DIY Solutions For Thyroid Problems In Dogs -
DIY Solutions For Thyroid Problems In Dogs

DIY Solutions For Thyroid Problems In Dogs

How much do you actually know about thyroid problems in dogs? The main reasons I set out to share information on the subject are: 

  • Skin disease 
  • Neurological disorders 
  • Behavior issues 

If you’re relatively new to the topic of thyroids, you’re probably not aware of the connection between these common issues. Or that you should address the thyroid as a component of managing them. 

In fact, I believe we should look at the thyroid for ALL chronic inflammatory conditions.

And that’s why I want to talk about how to improve thyroid function. That way you can help prevent and resolve thyroid problems in your dog.

Health Issues Related To Hypothyroidism In Dogs 

There are two main types of thyroid diseases. 

  1. Hypothyroidism – this is the most common condition in dogs. It happens when your dog doesn’t produce enough thyroid hormones. 
  2. Hyperthyroidism – very rare in dogs. It happens when your dog produces too many thyroid hormones.  

Most neurologic, skin, ear and joint conditions have a significant hypothyroid component. And many go undiagnosed. Dogs with seizures as well as phobias, anxiety, or depression also need to have a full thyroid panel.

The goal is to catch hypothyroidism signs early. This could be the key to intervention for other disease relationships. 

I have 20 years of clinical veterinary experience. In that time I have found the most effective ways to understand hypothyroidism disease relationships are:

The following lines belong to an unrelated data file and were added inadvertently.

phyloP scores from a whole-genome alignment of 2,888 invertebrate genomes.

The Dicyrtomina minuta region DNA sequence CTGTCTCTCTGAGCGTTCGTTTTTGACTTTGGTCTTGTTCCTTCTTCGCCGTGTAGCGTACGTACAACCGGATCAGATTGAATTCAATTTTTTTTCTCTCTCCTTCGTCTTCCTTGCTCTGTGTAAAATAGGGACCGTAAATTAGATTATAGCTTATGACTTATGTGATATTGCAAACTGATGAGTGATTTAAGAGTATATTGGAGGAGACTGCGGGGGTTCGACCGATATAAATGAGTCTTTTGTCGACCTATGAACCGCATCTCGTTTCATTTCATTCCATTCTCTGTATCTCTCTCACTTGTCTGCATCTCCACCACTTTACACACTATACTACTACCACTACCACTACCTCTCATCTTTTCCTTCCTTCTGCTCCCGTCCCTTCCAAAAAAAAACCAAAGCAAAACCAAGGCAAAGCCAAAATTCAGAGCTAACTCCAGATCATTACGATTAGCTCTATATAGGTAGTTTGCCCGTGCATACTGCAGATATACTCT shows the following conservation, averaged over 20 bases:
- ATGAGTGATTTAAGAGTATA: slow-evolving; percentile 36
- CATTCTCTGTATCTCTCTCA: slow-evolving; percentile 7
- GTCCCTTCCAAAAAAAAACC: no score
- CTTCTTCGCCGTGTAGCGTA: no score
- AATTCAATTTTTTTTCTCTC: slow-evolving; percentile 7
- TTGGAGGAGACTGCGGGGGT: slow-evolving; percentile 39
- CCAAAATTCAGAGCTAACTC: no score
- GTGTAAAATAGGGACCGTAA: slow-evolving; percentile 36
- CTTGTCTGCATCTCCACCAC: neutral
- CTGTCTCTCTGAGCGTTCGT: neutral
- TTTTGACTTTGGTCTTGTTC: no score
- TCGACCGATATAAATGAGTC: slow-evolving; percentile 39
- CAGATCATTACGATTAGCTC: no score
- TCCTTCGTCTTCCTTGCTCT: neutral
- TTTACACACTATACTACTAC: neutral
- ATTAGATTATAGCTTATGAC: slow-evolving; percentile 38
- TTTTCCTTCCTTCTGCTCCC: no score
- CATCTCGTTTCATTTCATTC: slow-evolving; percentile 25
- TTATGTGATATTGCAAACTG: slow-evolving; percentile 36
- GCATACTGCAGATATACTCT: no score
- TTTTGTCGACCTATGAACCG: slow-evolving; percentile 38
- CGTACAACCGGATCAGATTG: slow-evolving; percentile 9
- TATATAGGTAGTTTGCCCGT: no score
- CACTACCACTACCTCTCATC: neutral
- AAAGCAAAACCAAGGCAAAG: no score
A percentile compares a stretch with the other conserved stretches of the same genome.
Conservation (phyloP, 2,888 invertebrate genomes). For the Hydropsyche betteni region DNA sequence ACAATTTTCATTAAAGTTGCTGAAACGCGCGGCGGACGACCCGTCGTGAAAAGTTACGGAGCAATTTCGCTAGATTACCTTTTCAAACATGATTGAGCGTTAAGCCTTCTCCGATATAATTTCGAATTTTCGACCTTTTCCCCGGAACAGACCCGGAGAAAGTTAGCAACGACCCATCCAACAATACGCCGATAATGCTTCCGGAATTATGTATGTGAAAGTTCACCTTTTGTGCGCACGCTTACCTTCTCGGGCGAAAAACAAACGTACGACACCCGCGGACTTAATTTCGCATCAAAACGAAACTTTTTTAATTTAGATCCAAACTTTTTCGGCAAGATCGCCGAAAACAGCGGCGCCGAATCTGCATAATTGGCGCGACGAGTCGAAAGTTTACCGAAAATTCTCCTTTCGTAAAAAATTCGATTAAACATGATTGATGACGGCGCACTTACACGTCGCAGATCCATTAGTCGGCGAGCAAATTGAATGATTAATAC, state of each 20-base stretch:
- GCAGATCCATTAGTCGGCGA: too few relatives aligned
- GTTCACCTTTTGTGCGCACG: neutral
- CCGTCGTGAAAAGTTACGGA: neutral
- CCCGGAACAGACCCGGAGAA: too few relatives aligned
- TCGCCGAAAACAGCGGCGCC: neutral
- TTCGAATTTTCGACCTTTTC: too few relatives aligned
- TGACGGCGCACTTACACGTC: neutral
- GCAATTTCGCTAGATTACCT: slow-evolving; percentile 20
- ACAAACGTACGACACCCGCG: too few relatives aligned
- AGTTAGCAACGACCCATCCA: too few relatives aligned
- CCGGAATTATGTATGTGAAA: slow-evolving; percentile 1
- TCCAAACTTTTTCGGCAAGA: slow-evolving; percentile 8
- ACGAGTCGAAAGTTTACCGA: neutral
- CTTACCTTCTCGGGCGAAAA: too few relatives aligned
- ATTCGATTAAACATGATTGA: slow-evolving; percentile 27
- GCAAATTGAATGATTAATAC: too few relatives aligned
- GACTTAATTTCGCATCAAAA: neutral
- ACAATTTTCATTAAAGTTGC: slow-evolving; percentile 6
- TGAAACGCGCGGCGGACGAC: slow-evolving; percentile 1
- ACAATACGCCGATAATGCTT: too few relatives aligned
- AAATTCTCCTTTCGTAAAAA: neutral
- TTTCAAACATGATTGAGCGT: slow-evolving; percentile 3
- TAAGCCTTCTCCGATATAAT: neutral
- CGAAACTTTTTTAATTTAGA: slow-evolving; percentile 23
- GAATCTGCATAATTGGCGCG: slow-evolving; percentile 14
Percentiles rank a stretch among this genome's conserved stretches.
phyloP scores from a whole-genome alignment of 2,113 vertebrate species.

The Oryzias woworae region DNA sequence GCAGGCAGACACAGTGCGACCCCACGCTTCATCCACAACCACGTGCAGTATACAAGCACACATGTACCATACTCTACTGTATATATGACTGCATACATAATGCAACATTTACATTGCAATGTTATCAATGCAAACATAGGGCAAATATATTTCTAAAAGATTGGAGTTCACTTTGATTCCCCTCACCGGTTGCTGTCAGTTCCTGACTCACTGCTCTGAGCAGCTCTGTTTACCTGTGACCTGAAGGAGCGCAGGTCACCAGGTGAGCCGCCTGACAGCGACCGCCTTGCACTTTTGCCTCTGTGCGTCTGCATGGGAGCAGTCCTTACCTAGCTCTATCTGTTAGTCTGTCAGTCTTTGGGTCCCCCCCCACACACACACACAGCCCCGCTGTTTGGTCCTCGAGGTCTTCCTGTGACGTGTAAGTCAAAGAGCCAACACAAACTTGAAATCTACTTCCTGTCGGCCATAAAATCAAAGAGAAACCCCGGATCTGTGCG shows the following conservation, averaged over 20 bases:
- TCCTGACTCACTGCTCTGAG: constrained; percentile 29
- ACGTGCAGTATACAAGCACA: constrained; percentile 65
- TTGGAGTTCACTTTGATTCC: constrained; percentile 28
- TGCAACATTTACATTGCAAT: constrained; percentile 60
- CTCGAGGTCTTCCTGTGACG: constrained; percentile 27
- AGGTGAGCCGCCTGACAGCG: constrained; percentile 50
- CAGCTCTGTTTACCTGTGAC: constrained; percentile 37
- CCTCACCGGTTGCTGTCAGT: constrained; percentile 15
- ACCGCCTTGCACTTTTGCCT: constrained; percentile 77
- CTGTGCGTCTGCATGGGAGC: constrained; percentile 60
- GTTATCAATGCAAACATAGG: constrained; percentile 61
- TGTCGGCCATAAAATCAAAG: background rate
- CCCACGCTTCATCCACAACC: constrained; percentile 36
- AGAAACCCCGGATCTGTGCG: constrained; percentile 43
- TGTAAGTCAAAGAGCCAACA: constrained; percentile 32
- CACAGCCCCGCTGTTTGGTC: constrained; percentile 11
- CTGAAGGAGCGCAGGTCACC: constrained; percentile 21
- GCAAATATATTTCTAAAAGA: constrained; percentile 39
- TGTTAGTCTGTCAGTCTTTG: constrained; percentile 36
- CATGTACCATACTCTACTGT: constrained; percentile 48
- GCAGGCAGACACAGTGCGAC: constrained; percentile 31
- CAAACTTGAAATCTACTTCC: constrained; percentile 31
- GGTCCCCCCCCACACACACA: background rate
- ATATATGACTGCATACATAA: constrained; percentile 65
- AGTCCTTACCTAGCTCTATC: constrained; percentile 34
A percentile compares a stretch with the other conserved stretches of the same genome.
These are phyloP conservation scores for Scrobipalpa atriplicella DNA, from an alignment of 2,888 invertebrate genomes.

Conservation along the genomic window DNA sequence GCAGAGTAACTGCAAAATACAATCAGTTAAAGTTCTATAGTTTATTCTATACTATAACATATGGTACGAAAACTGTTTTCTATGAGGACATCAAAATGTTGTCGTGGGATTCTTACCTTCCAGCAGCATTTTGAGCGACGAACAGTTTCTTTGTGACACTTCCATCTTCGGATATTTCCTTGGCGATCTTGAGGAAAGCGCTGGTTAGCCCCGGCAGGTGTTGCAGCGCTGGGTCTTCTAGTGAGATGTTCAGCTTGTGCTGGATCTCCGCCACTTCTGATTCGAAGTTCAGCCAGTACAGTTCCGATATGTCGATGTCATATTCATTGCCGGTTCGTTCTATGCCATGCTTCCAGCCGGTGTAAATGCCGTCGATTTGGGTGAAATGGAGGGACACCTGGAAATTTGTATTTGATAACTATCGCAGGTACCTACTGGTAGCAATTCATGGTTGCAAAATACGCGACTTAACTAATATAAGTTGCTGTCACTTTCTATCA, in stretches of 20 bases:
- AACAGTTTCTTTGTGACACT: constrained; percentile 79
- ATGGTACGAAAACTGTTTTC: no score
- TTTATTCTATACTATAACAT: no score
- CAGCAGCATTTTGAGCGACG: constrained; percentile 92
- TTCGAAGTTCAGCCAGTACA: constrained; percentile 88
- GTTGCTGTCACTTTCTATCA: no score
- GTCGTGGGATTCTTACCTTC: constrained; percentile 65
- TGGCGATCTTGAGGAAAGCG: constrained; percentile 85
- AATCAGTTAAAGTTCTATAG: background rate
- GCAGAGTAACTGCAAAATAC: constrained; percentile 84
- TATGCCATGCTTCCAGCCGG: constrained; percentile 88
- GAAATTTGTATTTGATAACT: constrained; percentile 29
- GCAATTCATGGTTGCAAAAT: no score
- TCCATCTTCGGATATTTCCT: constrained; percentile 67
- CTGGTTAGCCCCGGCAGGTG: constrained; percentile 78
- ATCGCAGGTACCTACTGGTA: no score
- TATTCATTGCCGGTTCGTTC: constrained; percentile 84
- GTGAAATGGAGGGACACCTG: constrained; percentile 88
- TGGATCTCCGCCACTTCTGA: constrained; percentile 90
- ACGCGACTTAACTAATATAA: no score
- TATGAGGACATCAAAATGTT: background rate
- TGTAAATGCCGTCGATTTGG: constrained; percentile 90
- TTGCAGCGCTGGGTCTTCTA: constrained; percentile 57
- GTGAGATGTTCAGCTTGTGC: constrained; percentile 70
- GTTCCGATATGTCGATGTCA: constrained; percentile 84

• Muscle testing 
  • Prioritization protocols 
  • Effective dosing therapies

How To Improve Thyroid Function 

There are ways to dramatically improve thyroid hormone use and enhance healing. These include …

  • Enhancing critical thyroid cofactors
  • Reducing fluoride exposure
  • Mitigating EMF exposure
  • Regular detoxification (especially from chemicals and heavy metals)
  • Treating co-infections 
  • Low dose natural hormone replacement
  • Glandulars 
  • Homeopathy 

And that’s just a few of the things you can do to help a dog with thyroid problems. Let’s look at some of these in more detail. 

How Food Affects Thyroid Problems In Dogs 

When it comes to improving your dog’s thyroid function, you need to make changes to what your dog is eating and drinking. Some of the first changes you should make (if you haven’t already) are adding …

  • Fluoride free filtered water
  • Fermented foods
  • Exercise in nature 
  • High-quality natural foods (start with gluten-free and then identify top inflammatory sensitivities) 

These changes can make a huge difference in the quality of life for your dog and overall health and vitality.

You also need to address …

  • The microbiome (the community of bacteria and other microorganisms living in and on your dog)
  • Digestion
  • Absorption of key nutrients

The gut and the entire microbiome are crucial for the immune system. Taking care of them will help with any underlying infections and systemic inflammation. 

The gut and microbiome also directly relate to the degree of brain inflammation. And this can affect behavior and seizures. Science has proven there’s absolutely no separation; leaky gut equals leaky brain. 

Even in cases that affect the central nervous system. You still need to address gastrointestinal pain and inflammation. If your dog has ulcers, it can lower tremor or seizure thresholds dramatically. And Helicobacter pylori is a stomach pathogen that may be at play in more cases than we know. 

Once you start managing your dog’s digestive tract, food sensitivities will reduce. Some steps that are important for overall health include …

  • Regular fasting
  • Scheduled gentle detox (I’ll talk more about detox later on)
  • Liver support

Incorporating some natural fibrous nutrients is also an excellent start:

  • Asparagus
  • Green beans
  • Beetroot
  • Cooked broccoli
  • Cooked brussels sprouts
  • Carrots